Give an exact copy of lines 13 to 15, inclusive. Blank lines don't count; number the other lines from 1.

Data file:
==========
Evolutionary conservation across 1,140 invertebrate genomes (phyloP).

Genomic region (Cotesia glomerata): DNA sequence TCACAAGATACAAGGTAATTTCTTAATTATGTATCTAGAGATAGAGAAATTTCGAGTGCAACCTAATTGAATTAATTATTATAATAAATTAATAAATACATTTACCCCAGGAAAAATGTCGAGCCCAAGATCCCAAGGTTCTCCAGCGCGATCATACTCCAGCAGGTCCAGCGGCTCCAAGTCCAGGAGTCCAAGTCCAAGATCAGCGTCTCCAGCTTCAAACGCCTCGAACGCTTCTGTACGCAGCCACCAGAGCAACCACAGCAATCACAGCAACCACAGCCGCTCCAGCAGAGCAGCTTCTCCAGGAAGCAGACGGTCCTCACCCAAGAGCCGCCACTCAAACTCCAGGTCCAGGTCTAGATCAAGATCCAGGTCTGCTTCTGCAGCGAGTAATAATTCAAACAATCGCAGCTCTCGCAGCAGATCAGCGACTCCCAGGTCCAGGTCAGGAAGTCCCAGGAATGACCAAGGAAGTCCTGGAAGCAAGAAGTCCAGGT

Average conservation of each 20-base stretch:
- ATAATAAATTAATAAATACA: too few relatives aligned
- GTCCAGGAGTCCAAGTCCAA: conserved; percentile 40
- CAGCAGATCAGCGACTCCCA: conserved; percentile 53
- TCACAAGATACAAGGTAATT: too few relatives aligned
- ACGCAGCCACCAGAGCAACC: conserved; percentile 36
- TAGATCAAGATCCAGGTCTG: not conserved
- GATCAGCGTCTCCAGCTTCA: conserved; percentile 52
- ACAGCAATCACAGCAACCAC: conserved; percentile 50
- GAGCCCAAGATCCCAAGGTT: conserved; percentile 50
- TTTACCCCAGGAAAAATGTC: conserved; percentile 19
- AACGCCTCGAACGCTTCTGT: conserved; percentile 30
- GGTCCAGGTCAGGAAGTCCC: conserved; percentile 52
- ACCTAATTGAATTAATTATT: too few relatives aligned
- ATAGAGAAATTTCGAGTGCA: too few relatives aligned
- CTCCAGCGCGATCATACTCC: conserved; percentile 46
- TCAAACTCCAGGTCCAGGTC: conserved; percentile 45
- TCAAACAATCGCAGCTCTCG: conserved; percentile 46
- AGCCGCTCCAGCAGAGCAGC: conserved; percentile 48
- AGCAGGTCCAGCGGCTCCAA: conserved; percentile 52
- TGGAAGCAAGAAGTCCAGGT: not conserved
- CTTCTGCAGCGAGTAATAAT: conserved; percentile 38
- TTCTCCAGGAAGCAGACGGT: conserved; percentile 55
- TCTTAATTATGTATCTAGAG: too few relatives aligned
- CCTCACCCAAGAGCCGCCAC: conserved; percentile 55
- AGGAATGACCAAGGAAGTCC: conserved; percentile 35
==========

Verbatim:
- TTTACCCCAGGAAAAATGTC: conserved; percentile 19
- AACGCCTCGAACGCTTCTGT: conserved; percentile 30
- GGTCCAGGTCAGGAAGTCCC: conserved; percentile 52